In short, Israel’s abuses were so egregious that even a career State Department apparatchik and its own handpicked judge ruled against it.

“A Massive Ruling”

Francis Boyle, the international law professor who led Bosnia and Herzegovina’s legal efforts against Yugoslavia at the ICJ, called today’s ruling “a massive, overwhelming legal victory for the Republic of South Africa against Israel on behalf of the Palestinians.” He noted that it paved the way for the UN General Assembly to suspend Israel and for the prosecution of Israeli officials.

South Africa is not the only one seeking to enforce the Genocide Convention. The US-based human rights group Center for Constitutional Rights has filed a lawsuit in US courts on behalf of two Palestinian NGOs against President Joe Biden, Secretary of State Antony Blinken, and Secretary of Defense Lloyd Austin under the Genocide Convention. Oral arguments on whether to dismiss the case, Defense for Children International–Palestine v. Biden, are scheduled for today.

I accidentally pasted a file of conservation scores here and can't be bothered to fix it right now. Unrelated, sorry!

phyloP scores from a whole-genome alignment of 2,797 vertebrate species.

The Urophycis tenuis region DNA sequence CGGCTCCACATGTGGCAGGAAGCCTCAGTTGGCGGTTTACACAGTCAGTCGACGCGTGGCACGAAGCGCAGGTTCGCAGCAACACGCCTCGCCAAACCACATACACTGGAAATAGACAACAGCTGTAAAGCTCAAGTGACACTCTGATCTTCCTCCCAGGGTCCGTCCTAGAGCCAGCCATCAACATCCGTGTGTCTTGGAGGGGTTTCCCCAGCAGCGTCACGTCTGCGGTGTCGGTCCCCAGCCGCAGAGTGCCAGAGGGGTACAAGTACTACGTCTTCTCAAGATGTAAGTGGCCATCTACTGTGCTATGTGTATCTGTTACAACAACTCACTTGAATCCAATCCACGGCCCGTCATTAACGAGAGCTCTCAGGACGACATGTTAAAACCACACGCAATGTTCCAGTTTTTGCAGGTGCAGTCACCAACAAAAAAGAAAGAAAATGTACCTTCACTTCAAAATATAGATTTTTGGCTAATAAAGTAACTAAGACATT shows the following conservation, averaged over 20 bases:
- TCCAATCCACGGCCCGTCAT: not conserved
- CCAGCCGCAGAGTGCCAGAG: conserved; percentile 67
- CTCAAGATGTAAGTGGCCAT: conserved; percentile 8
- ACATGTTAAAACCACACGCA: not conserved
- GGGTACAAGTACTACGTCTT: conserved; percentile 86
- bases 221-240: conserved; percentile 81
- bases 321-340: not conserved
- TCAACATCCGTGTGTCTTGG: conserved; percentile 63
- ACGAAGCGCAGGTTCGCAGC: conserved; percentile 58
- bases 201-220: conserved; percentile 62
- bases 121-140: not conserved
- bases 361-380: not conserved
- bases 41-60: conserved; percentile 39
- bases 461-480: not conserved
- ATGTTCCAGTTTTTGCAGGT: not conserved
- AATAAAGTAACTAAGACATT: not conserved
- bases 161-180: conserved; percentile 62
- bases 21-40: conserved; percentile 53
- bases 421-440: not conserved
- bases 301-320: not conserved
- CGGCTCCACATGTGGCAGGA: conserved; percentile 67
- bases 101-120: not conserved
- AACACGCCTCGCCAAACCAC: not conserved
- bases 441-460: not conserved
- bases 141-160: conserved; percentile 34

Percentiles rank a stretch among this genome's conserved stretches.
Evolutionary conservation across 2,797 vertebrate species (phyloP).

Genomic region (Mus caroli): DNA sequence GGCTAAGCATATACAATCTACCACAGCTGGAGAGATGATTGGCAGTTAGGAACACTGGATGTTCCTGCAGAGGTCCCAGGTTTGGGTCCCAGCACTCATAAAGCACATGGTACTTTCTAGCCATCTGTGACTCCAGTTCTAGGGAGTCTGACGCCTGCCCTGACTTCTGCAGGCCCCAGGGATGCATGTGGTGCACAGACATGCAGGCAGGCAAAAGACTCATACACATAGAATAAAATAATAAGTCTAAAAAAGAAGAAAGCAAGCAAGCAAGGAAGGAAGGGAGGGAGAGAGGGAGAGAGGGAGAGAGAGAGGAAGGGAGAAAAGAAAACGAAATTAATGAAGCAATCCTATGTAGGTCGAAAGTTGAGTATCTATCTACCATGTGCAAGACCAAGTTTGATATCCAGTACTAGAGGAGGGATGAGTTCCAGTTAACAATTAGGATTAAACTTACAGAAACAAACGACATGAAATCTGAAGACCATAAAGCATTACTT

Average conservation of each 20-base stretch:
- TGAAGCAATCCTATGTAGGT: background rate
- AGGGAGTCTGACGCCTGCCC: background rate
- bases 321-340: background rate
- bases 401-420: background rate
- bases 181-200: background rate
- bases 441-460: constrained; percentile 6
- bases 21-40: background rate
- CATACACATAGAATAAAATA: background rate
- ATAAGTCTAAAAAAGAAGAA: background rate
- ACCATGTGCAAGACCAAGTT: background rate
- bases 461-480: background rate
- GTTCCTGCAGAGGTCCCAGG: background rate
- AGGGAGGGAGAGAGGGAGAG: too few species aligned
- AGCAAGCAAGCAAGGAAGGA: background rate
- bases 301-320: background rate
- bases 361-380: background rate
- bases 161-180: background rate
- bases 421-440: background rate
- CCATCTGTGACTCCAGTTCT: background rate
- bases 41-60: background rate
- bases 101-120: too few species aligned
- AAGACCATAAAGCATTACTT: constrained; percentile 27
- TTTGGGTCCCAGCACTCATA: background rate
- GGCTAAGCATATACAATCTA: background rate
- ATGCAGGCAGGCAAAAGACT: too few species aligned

The US Congress has ratified the Genocide Convention, which means under the US Constitution it is the “supreme law of the land.” The Convention prohibits not just carrying out genocide, but being complicit in genocide. It’s incredibly unlikely that a US court would issue a direct rebuke to US foreign policy on the basis of the Genocide Convention, but today’s ruling provides a boost to the case against Biden and Blinken.

Neither Israel’s genocide nor the United States’ support for its apartheid policies will be ended by the stroke of a judge’s pen. And law is not a substitute for political struggle. But today’s victory at the ICJ is a victory for Palestinian rights writ large and has the potential to help build the movement to end Israel’s assault on Gaza.